5 Bands Who Dramatically Changed Their Sound

It’s a given that many bands take a lot of time and effort to craft their own unique sound; forming a fan base who are dedicated to the specific music they are pushing. However, what happens when a band suddenly decides to shelve their old style and try something new? Here are 5 bands who dramatically changed their sound over the years.

Pink Floyd

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The Pink Floyd from the 60s and the Pink Floyd from the 70s were two completely different kettles of fish. The reason for this is all down to the line-up of the band itself; the departure of Syd Barret paved the way for Roger Waters to make a name for himself as a songwriter. From the psychedelic oozing Floyd of the sixties, the band went on to sell millions upon millions of records in the seventies with big stadium orientated rock.

Interstellar Overdrive (early Pink Floyd):

Wish You Were Here (later Pink Floyd):


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In the 90s, one of the most inspiring contemporary bands to come out of the UK was Radiohead; transcending most of mainstream tat in the music industry at the time. Radiohead changed their alternative rock sound heard in Pablo Honey, The Bends, and Ok Computer (which was hugely popular among fans) to a heavily electronic and at times highly experimental sound found on the album Kid A; making a lot of people bewildered and let down at the time. However, it didn’t take long to realise that the move was for the best and Kid A is now rated as one of the best albums of our time by some critics.

Thinking About You (early Radiohead):

Kid A (later Radiohead):

Alice In Chains

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The alt rock/grunge group Alice in Chains were originally known as ‘Alice N Chains’. Even though it not may look like a massive change, but the group ‘Alice N Chains’ were a completely different genre; glam metal to be specific. After Alice N Chains broke up, singer Layne Staley went on to form Alice in Chains with guitarist and songwriter, Jerry Cantrell; becoming one of the most successful alternative rock bands from the 90s.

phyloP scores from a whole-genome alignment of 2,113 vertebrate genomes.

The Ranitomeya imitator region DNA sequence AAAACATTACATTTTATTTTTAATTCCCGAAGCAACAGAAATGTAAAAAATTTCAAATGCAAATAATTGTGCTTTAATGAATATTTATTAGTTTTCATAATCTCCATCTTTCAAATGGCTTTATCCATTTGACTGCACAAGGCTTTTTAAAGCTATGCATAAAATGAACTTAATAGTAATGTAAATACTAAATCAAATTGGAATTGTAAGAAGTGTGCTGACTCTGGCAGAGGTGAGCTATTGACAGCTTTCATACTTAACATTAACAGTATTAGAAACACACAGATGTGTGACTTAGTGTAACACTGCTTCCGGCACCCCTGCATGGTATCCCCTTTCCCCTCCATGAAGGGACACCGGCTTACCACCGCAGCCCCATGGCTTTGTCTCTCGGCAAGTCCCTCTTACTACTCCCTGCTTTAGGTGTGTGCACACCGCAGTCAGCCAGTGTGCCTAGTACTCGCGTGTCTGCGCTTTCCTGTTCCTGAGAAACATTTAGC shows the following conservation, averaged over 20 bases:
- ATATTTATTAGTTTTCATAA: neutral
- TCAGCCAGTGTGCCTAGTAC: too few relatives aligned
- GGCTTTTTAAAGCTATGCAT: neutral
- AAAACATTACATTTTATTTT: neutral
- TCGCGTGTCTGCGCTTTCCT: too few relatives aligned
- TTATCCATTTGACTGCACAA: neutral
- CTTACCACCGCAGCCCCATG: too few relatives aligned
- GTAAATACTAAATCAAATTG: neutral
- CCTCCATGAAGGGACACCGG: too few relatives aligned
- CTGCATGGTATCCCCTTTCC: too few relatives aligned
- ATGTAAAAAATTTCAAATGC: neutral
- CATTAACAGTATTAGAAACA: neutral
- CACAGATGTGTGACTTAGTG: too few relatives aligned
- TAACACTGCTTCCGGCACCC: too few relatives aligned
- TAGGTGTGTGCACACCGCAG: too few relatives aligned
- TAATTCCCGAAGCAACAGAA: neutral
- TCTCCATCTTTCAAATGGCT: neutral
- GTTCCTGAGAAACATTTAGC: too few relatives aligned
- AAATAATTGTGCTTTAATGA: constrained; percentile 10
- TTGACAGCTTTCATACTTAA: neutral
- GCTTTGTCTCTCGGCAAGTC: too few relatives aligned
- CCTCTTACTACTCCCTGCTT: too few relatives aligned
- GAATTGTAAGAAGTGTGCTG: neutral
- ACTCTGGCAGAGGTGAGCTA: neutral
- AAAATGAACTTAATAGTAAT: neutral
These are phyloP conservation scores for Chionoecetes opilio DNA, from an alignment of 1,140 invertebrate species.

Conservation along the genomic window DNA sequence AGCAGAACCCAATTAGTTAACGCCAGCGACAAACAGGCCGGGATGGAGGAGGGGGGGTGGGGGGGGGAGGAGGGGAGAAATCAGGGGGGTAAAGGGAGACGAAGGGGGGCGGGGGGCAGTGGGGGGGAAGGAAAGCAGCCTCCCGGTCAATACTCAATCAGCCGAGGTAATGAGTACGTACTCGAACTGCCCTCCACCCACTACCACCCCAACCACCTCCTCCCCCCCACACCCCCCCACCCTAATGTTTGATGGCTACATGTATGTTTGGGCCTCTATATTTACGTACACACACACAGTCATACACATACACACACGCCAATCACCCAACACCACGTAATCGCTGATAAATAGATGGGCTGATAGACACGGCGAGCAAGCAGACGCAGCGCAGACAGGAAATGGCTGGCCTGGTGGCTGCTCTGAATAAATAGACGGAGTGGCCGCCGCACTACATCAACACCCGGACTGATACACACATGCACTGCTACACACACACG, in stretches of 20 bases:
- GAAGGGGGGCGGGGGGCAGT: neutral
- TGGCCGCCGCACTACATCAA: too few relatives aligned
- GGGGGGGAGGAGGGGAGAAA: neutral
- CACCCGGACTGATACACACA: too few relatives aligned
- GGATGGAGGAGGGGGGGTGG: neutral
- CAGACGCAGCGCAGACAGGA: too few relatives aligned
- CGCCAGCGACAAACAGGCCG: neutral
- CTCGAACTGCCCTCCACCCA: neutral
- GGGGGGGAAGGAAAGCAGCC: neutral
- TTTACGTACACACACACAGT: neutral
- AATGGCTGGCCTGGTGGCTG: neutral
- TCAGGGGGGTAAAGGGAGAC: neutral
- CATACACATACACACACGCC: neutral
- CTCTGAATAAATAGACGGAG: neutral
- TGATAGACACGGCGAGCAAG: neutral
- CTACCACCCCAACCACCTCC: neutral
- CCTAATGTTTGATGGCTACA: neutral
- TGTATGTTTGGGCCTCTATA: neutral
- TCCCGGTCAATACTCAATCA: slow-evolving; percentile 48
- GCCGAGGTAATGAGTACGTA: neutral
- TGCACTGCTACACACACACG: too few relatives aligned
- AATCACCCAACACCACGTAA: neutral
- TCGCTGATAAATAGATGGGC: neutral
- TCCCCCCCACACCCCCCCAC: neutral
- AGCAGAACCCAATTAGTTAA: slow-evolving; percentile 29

Fat Girls (early Alice N’ Chains):

World? (later Alice in Chains):

Beastie Boys

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The Beastie Boys originally formed as a hardcore rock band in the early 1980s…little did they know that they would be one of the industry’s most popular hip hop artists of our time. Rock Hard is one of the first singles that was released on Def Jam recordings ever, after they started working with Rick Rubin; a DJing student out of NYU. The rest is history…

Polly Wog Stew EP (early Beastie Boys):

Intergalactic (later Beastie Boys):

Nick Cave

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You might know Nick Cave as the infamous suit-clad frontman from the legendary ‘Nick Cave and the Bad Seeds’, but did you know that before he donned the jacket he was part of the punk scene. Cave, as the frontman of The Birthday Party, released music such as ‘Release the Bats’ which was a sarcastic play on the gothic genre…but the goths took it a little too seriously and they all latched on to it. However, Cave’s biggest musical change within the Bad Seeds was the album ‘The Boatman’s Call’, which was entirely piano based; leaving post-punk genre behind. Many critics describe this as the best release of Cave’s career to date

The Birthday Party – Release The Bats (early Nick Cave):

Nick Cave & The Bad Seeds – Into My Arms (later Nick Cave):

As you can see, even the biggest bands go out on a limb to try something new at the risk of upsetting an audience. Great musicians who span over generations will always grow and expand their style and make the music that they want to make; and if the fans love it too, then that is a bonus also.

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Author: Editor

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